UPDATED: After 6.5 hour BOE meeting goes nowhere, Jersey City teachers expected to strike


Jersey City teachers are expected to go on strike today after a six-and-a-half hour board of education meeting was unable to yield a new contract. 

Jersey City teachers

By John Heinis/Hudson County View

The meeting didn’t end until about 12:30 a.m. this morning, and while many were hopeful, a new deal was unable to be struck.

While teachers were hoping for the BOE to approve their contract within an hour or two of their meeting, they were informed around 10:30 p.m. last night that a strike was likely, sources said.

At a large-scale protest in front of City Hall on Wednesday, Jersey City Education Association President Ron Greco said it’s “game over” if the school district was unable to figure things out last night.

Although the JCEA did not publicly declare a strike in the early hours of this morning, the school district had already prepared for such an event.

In an email from Superintendent of Schools Dr. Marcia Lyles to district parents, she said  schools will be running on a half day schedule, from 8:30 a.m. until 12:45 a.m., today, with no morning or after school programs available.

“I know the Board is committed to acting responsibly acting in the best interests of the  4,000 employees, the taxpayers of Jersey City, and most importantly, the children of our schools,” the email concludes.

JCEA President Ron Greco said the teachers’ union is not backing down in their fight for affordable healthcare in the form of Chapter 78 relief.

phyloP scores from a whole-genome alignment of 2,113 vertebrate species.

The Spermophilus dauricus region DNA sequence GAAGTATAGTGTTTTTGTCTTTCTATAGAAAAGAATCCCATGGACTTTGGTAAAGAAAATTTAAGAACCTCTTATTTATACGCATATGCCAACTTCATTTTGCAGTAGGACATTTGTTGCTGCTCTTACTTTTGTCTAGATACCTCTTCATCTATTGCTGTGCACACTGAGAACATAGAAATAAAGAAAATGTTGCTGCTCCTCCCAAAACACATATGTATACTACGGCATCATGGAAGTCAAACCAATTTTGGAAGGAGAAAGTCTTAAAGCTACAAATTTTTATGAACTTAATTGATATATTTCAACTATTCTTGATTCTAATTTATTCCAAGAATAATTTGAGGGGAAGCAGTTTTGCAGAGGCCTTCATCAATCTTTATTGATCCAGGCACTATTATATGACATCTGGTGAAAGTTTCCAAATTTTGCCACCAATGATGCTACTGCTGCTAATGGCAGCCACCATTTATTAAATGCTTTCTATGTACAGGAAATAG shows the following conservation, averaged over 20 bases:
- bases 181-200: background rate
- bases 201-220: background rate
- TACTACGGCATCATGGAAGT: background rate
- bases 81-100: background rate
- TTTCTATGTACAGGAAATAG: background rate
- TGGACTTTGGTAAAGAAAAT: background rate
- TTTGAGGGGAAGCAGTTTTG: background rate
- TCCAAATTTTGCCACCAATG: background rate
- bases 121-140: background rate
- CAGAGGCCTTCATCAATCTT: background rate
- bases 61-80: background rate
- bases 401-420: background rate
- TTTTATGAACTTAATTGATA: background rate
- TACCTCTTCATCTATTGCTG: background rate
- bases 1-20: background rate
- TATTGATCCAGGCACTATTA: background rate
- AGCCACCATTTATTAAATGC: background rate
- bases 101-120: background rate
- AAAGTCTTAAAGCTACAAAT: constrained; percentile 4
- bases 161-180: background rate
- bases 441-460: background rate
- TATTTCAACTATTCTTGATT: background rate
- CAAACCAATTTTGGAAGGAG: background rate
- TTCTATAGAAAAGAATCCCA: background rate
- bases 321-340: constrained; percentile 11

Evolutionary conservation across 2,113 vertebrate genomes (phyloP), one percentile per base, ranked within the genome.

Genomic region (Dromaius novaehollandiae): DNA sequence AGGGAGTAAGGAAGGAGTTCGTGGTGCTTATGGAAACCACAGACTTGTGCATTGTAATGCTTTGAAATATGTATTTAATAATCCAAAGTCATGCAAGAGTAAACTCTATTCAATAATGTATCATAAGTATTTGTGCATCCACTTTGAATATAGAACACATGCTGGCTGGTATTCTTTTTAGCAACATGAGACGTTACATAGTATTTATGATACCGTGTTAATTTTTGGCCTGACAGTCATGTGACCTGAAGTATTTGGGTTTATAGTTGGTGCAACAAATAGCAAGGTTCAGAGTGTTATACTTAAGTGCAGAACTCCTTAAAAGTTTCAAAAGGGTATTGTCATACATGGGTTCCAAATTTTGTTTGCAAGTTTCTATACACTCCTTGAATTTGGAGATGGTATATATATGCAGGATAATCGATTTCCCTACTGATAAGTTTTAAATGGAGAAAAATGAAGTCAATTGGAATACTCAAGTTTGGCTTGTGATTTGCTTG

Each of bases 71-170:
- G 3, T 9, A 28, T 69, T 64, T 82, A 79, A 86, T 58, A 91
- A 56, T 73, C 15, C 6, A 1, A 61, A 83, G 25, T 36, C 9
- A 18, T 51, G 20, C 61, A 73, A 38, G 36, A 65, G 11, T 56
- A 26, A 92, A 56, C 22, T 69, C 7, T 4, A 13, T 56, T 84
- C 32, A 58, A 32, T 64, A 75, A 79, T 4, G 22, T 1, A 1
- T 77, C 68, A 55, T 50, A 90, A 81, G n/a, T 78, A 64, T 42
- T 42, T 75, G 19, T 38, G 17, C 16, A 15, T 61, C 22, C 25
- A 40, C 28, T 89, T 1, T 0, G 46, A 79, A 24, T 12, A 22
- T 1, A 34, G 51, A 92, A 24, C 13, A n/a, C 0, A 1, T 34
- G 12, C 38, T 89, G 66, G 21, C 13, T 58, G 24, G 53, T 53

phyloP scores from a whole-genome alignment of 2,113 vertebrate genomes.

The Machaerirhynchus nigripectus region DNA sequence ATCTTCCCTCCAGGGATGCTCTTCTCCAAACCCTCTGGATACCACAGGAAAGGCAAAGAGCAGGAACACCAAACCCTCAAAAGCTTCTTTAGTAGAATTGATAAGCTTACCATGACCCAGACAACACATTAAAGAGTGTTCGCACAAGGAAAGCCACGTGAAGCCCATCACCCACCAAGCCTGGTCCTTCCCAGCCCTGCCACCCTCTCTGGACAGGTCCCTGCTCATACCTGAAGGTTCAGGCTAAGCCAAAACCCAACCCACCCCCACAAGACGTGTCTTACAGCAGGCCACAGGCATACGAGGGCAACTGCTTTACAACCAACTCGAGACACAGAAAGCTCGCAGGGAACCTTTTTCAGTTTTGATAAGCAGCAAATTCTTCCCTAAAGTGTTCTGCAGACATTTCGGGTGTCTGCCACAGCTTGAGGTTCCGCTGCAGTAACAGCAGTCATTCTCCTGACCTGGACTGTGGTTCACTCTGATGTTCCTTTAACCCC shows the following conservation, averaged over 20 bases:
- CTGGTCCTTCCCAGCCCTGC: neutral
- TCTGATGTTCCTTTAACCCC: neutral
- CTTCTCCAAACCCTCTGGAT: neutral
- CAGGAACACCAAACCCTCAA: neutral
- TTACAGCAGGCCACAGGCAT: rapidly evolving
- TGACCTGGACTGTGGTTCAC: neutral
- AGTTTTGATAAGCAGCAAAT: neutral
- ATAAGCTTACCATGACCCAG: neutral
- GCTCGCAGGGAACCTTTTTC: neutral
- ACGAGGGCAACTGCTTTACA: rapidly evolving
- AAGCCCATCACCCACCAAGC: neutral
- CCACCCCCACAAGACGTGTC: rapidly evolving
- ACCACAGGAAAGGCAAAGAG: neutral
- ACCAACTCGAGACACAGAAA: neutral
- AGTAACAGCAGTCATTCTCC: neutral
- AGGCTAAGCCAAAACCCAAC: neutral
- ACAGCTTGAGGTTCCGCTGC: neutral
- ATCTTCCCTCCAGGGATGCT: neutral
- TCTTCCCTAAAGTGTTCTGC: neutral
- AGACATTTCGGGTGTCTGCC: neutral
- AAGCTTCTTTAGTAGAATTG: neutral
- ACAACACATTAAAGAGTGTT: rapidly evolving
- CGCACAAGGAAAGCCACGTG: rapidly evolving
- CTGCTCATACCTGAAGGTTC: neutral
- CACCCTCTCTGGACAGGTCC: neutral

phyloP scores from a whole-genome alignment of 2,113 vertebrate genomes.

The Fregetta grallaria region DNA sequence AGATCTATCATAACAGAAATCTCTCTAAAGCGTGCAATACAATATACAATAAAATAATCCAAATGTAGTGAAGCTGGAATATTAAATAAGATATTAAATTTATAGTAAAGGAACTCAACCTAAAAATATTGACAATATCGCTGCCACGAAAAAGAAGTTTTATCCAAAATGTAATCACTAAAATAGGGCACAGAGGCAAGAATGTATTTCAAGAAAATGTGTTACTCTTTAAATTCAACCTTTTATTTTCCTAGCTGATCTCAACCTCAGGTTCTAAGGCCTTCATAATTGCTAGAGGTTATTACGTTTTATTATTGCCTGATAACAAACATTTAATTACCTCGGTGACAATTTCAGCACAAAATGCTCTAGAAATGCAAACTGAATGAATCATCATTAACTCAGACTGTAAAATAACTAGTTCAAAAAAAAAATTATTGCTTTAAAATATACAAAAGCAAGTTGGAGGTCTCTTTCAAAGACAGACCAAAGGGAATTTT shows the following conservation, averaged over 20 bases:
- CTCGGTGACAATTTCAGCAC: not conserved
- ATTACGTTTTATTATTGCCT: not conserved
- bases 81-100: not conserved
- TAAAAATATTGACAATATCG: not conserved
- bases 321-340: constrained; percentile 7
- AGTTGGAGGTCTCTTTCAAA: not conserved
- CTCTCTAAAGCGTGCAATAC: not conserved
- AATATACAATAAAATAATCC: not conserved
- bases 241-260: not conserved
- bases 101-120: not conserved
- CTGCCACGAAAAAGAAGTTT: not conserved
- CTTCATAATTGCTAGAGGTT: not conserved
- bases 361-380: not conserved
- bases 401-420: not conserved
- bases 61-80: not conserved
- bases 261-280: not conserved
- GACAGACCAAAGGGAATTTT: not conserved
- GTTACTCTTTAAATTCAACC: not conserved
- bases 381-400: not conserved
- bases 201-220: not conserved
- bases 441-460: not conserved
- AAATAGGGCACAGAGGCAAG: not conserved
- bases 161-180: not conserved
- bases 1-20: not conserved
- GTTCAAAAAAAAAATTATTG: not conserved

“Quality, affordable health care is a fundamental right for everyone. My members are prepared to step up and take on this fight for everyone, knowing full well that it will be a long, difficult process,” he said in a statement.

Board President Sudhan Thomas called the JCEA’s decision to strike “reckless and irresponsible.”

“We are no doubt disappointed with the JCEA’S reckless and irresponsible decision to strike work. The JCEA action will cause immense hardship to the 30,000 students we serve, the parents, the citizens of Jersey City and create additional pressure on the district while we are combating a $ 70 million short fall for our budget 2018-2019,” stated Thomas.

“This is not counting the city’s resources that have to be deployed to help. The 2,980 teachers who are now participating in a JCEA led job action will experience additional fiscal stress for participating in a strike which is illegal in the state of New Jersey.”


Editor’s Note: This story was updated with comment from JCEA President Ron Greco and Board President Sudhan Thomas. 

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  1. Interesting parallel


    A New Jersey judge sent four schoolteachers to jail today for disobeying a return-to-work order, the first time in more than two decades that striking teachers in the state have been incarcerated.

    Negotiators for the Board of Education are demanding that the teachers, who average about $56,000, a year, contribute on a sliding scale up to 7% of their salaries to cover medical benefits. Teachers contend that could eclipse any salary increases they receive.